UK FCA Warns Finfluencers To Stop Promoting Illegal “Get Rich Quick” Schemes
- The FCA and ASA have collaborated with Sharon Gaffka to educate finfluencers on the dangers associated with pushing financial goods.
- They said that influencers should not imply that investing in cryptoassets is simple.
- They will also interact with influencers and their agents, giving them with clear information about potentially illicit financial promotions.
The Financial Conduct Authority (FCA) has joined forces with the Advertising Standards Authority (ASA) and Sharon Gaffka, a social media influencer who was previously on Love Island, to help educate financial influencers about the risks of promoting “get-rich-quick schemes” such as crypto and non-fungible tokens (NFTs) to their followers.
In their April 6 statement, the FCA and the ASA stated that they would be in contact with finfluencers and their agents to clarify what information could be considered an illegal financial promotion. They also laid out a seven-part checklist to ensure that finfluencers stay within the bounds of the law.
Financial influencers, or “finfluencers,” should not assume their followers completely grasp what they are pushing, according to authorities.
Sarah Pritchard, the FCA’s executive director of markets, stated:
“We’ve seen more cases of influencers touting products that they shouldn’t be. They are often doing this without knowledge of the rules and without understanding of the harm they could cause to their followers.”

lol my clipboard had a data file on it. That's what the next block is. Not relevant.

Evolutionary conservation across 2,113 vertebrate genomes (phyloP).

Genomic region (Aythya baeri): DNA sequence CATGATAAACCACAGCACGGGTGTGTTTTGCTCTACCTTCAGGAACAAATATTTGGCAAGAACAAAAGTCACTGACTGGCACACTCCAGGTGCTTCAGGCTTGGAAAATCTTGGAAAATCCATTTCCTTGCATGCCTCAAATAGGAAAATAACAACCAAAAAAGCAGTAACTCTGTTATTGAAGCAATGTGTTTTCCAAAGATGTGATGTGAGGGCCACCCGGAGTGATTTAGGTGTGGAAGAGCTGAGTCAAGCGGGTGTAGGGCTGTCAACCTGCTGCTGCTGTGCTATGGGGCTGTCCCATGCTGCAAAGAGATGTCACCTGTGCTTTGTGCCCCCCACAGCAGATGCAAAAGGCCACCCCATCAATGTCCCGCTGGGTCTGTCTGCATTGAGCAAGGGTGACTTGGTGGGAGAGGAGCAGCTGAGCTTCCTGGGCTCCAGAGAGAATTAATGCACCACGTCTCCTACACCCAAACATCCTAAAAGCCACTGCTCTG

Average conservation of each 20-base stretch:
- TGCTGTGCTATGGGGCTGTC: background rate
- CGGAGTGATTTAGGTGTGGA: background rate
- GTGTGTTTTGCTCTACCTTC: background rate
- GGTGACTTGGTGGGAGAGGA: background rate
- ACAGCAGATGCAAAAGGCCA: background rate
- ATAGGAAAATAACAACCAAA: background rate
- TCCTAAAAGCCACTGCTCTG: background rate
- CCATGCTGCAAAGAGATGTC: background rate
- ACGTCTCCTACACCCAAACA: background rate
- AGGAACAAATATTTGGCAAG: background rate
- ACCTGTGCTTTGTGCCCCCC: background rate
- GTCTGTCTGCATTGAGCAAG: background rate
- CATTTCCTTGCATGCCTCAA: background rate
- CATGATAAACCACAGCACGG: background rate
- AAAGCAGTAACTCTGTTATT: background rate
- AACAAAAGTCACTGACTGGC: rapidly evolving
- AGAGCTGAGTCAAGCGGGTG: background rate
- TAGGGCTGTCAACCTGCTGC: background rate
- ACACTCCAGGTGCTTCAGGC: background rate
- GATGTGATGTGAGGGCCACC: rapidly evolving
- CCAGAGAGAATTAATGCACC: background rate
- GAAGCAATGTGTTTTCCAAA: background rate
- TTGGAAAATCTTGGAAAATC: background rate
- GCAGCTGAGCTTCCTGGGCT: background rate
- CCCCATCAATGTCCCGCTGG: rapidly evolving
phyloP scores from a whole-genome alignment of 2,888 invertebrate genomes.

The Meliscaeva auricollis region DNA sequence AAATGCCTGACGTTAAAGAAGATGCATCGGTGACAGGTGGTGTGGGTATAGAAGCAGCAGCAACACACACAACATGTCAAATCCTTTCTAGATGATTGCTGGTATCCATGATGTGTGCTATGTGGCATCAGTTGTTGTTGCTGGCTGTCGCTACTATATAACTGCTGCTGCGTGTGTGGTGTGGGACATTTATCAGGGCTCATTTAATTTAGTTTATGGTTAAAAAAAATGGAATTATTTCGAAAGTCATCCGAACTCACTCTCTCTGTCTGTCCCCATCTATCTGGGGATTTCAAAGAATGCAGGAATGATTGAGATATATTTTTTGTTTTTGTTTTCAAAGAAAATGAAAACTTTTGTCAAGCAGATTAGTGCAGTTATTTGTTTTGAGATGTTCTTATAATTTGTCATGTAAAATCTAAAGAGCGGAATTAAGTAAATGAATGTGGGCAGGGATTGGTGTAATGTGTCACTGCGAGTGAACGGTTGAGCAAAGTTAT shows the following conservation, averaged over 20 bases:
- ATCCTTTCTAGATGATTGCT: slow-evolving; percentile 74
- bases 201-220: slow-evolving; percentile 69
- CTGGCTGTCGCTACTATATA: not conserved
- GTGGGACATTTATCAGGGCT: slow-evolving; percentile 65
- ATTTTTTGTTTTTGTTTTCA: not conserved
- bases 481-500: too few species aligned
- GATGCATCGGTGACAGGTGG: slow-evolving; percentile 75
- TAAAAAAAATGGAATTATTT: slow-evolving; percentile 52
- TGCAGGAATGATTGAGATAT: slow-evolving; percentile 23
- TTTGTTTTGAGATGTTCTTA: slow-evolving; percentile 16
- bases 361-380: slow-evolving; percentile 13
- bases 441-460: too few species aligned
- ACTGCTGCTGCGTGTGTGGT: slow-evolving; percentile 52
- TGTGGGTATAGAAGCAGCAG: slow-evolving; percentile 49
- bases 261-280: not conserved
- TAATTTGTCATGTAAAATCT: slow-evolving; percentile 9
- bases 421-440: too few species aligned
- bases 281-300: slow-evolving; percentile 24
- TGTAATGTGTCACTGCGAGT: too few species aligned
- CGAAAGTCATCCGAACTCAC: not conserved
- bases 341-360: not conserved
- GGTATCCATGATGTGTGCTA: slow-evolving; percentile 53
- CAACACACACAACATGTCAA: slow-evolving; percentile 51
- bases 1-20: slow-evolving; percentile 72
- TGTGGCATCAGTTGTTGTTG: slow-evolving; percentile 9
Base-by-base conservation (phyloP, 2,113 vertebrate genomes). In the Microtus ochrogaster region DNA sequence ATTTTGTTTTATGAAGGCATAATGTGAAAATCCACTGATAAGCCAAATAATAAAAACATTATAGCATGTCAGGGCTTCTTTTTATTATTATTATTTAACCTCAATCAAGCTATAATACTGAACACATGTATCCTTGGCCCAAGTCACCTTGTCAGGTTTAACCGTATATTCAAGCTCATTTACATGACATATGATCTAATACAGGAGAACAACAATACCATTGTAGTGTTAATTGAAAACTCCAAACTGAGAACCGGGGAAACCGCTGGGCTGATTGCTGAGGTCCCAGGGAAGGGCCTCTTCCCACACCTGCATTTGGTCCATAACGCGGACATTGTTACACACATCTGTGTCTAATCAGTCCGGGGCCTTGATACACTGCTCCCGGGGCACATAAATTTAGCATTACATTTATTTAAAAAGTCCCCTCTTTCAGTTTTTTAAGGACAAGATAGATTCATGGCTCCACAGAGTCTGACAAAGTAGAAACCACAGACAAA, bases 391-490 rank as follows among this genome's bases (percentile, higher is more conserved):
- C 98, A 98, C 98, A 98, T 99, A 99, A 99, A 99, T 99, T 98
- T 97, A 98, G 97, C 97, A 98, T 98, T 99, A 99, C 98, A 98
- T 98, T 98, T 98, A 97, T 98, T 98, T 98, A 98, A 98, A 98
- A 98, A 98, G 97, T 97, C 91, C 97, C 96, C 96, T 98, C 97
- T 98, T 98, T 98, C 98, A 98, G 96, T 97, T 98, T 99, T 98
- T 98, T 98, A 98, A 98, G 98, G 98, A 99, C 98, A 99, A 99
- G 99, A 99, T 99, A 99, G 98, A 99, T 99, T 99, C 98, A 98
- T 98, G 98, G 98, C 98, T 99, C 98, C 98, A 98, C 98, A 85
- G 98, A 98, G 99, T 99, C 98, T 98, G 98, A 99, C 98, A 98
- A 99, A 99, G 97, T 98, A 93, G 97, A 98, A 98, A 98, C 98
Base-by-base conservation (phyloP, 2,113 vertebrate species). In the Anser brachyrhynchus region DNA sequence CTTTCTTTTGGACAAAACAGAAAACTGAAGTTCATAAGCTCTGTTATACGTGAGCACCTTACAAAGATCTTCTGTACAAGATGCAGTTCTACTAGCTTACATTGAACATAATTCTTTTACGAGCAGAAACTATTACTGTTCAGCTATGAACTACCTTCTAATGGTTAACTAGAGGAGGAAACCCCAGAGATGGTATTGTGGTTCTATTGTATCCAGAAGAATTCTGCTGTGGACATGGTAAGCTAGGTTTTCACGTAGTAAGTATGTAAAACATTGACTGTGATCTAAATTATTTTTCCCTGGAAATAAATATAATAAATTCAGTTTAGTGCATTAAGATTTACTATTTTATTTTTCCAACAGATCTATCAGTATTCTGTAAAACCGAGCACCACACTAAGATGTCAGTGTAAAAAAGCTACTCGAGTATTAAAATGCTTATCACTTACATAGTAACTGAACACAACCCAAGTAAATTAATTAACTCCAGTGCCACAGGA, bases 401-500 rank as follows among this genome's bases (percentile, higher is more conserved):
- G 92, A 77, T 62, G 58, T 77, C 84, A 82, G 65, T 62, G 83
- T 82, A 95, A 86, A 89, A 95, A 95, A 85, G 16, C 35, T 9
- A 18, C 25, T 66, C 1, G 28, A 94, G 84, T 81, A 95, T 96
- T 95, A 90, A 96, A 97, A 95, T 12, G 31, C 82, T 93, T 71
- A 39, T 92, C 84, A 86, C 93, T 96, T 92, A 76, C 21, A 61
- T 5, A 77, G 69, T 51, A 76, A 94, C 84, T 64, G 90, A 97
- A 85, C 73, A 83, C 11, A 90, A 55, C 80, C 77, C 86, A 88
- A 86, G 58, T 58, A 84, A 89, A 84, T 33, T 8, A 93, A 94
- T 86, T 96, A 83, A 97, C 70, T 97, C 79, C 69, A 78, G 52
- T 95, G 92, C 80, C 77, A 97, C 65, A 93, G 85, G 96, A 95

The checklist urges finfluencers to assess if they are the “appropriate person” to promote the financial product and warns that their followers may “lose all their money” from the investment.
They are also warning influencers that, with investment scams on the increase, there is a danger that they would unknowingly introduce their followers to criminals.
It contains a warning that the ASA will take action if the laws governing the promotion of cryptocurrencies and NFTs are breached and that their followers may lose all of their money if they invest in crypto.
If implemented, the proposed rule will add crypto assets to a list of forbidden things, such as gambling and medicines, that cannot be marketed by influencers.
The FCA cautioned in 2019 that fraudsters often use social media for advertising their get-rich-quick trading platforms after revealing that victims of an investment scam involving cryptocurrencies and foreign currency trading lost an average of £14,600.
The campaign comes on the heels of the FCA’s annual financial promotions report, which indicated that the regulator’s action resulted in 8,582 promotions being changed or withdrawn during 2022.
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